The Economist reports on the coup in Honduras:
THE scene was reminiscent of many in the 20th century, when military coups against democratic governments were sadly common across much of Latin America. At dawn on Sunday June 28th a group of soldiers barged into the residence of Manuel Zelaya, Honduras’s president, disarmed his guards, dragged him to an air base and flew him to exile in San José, Costa Rica. The army silenced the state television station, cut electricity supplies and the bus services in the capital, Tegucigalpa, and sent tanks and planes to patrol the city. “I was brutally taken out of my house and kidnapped by hooded soldiers who pointed high-calibre rifles at me,” said Mr Zelaya. “But until the next elections, I will continue to be the president of Honduras. Only the people can remove me.”
The toppling of Mr Zelaya took the region by surprise. Honduras, although small, poor and ravaged by corruption and violent gangs, has seemed a more solid democracy than, for example, neighbouring Guatemala. Mr Zelaya, a Liberal, alienated the leaders of the country’s main political parties last year by joining the leftist Bolivarian Alternative for the Americas, an alliance led by Venezuela’s populist president, Hugo Chávez. Yet Mr Zelaya’s policies have been only mildly social-democratic, such as an increase in the minimum wage.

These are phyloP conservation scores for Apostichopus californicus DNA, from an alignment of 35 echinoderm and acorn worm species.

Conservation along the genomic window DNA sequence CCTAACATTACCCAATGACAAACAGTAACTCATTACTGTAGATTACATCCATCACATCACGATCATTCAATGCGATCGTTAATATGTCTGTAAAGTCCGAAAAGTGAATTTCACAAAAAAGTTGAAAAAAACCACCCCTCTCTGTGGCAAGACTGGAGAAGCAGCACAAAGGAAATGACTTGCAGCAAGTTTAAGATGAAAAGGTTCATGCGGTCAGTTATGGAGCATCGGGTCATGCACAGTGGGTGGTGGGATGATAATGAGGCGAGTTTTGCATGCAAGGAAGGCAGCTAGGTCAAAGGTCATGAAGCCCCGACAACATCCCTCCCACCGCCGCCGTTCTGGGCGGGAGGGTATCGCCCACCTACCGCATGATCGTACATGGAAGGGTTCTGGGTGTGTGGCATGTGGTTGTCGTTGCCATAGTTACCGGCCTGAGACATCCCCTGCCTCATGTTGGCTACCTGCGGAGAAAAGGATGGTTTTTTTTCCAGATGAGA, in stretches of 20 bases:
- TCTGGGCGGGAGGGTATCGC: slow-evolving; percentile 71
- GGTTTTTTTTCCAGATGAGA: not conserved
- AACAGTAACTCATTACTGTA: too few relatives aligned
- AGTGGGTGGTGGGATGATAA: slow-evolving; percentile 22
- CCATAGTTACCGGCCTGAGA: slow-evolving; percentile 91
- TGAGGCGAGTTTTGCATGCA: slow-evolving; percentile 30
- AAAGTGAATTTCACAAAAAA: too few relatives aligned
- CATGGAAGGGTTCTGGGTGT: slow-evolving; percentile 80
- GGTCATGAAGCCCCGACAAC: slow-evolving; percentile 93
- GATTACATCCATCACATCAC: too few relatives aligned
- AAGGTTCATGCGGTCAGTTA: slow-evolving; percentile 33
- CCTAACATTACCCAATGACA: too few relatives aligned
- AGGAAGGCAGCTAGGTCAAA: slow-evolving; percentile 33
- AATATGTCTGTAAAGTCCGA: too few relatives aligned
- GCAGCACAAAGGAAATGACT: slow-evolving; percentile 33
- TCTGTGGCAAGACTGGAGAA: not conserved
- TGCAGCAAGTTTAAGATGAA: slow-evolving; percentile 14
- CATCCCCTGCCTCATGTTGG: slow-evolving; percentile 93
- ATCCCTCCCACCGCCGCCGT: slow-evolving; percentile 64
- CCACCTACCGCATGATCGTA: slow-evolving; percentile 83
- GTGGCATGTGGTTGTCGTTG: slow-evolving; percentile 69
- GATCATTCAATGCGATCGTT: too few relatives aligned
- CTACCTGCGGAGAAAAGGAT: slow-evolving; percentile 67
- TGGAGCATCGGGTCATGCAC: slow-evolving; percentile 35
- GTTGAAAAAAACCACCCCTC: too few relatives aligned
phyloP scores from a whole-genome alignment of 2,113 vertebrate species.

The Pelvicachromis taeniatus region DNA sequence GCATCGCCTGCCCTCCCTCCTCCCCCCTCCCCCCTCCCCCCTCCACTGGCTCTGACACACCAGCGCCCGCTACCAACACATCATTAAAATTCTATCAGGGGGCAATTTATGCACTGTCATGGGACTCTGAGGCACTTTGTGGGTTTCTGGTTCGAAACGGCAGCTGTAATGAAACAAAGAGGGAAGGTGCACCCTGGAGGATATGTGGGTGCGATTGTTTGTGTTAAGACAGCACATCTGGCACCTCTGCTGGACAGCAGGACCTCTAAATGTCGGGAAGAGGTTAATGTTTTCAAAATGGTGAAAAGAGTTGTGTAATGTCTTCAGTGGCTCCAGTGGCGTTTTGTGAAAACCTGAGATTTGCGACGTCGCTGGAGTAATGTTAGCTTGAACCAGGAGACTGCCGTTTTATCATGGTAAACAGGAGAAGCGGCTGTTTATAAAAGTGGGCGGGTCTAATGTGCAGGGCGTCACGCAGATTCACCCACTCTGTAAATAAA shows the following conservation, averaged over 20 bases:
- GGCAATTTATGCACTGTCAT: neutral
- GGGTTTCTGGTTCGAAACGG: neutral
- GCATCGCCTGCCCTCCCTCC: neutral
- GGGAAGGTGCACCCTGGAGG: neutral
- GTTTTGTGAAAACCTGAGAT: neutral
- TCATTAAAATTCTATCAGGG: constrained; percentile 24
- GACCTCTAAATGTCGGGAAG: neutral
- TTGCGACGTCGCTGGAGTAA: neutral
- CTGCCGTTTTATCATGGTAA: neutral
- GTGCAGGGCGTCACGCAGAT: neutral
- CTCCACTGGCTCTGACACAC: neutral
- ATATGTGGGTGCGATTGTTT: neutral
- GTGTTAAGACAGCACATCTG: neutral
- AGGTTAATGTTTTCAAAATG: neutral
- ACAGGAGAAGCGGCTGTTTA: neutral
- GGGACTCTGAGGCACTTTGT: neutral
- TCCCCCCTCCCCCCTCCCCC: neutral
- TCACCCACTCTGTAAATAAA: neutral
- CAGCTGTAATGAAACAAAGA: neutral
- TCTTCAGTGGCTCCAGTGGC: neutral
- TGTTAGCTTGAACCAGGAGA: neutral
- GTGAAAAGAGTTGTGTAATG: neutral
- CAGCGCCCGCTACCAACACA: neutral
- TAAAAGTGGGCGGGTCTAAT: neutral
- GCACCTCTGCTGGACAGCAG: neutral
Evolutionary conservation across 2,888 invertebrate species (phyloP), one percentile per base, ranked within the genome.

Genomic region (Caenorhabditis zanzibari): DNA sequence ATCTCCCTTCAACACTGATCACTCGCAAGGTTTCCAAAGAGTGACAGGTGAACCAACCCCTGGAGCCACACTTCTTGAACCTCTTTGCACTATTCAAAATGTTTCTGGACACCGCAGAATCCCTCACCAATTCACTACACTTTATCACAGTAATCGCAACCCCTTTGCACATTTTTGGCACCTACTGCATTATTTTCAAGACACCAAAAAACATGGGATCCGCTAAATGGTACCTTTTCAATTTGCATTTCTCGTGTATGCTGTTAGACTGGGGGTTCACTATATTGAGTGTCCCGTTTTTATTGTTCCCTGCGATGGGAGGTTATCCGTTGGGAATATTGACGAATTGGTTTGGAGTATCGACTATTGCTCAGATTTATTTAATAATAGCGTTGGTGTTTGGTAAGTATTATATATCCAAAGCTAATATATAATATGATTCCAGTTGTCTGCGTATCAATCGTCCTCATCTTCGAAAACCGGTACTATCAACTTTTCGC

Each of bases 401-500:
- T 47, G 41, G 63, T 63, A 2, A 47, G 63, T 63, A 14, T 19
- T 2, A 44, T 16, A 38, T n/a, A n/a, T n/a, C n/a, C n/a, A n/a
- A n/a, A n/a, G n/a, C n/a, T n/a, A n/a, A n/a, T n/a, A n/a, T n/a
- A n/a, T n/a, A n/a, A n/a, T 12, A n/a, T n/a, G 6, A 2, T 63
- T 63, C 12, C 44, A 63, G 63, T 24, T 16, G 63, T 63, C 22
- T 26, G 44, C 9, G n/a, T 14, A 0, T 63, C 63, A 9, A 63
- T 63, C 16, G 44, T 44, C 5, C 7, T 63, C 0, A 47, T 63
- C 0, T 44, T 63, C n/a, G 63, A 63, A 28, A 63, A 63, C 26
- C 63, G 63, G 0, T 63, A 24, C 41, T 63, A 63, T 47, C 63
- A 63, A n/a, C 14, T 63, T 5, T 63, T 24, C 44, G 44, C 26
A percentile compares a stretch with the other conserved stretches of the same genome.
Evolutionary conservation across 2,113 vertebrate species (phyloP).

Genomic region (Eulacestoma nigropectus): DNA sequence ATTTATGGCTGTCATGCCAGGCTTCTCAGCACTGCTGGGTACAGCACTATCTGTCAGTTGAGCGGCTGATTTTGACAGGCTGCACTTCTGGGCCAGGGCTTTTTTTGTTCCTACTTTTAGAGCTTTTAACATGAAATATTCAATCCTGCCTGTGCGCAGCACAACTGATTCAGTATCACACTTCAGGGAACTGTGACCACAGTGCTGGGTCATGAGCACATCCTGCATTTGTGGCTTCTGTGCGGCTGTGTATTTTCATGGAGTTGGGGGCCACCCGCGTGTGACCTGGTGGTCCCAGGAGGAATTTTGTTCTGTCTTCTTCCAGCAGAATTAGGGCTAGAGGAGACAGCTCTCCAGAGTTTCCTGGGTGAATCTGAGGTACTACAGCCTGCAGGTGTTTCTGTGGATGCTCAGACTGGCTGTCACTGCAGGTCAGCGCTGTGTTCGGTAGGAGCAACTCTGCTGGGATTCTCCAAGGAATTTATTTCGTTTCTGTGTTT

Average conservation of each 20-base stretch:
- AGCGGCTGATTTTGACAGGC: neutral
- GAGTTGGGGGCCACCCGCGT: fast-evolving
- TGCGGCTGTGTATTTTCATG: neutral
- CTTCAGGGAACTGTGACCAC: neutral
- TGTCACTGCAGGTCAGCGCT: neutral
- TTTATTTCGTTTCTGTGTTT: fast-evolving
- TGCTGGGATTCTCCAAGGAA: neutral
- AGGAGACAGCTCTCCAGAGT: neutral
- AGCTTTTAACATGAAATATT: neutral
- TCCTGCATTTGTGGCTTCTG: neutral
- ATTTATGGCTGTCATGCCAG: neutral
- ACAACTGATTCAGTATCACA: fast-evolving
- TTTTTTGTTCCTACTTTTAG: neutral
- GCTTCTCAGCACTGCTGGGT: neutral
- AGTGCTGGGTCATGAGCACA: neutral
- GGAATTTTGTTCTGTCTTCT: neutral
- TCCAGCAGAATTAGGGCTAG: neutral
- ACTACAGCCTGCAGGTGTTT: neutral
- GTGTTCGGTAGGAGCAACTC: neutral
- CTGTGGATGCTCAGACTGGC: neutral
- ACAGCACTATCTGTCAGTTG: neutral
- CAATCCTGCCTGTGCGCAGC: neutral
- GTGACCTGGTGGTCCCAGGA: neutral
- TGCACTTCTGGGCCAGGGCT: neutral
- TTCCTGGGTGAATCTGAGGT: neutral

The cause of Mr Zelaya’s downfall was his attempt to emulate Mr Chávez by organising a referendum to call a constituent assembly. He seemed to hope that this would enable him to remain in power, perhaps by changing the constitution to allow him to stand for a second term in an election due in November. This embroiled Mr Zelaya in a conflict of powers. The Congress and the courts both rejected the referendum.
One of the nice things about the end of the cold war is that civil disputes like those in Honduras and Iran play themselves out more or less internally – if these events happened back in the 1970’s or early 80’s then the US and the USSR would pick sides (more or less arbitrarily) pour guns and money into these countries and let them tear themselves apart for a decade or so. Obviously an anti-democratic coup is not great, but such events are now universally condemned. Twentyfive years ago Reagan would have been praising the new dictator of Honduras as a ‘founding father’.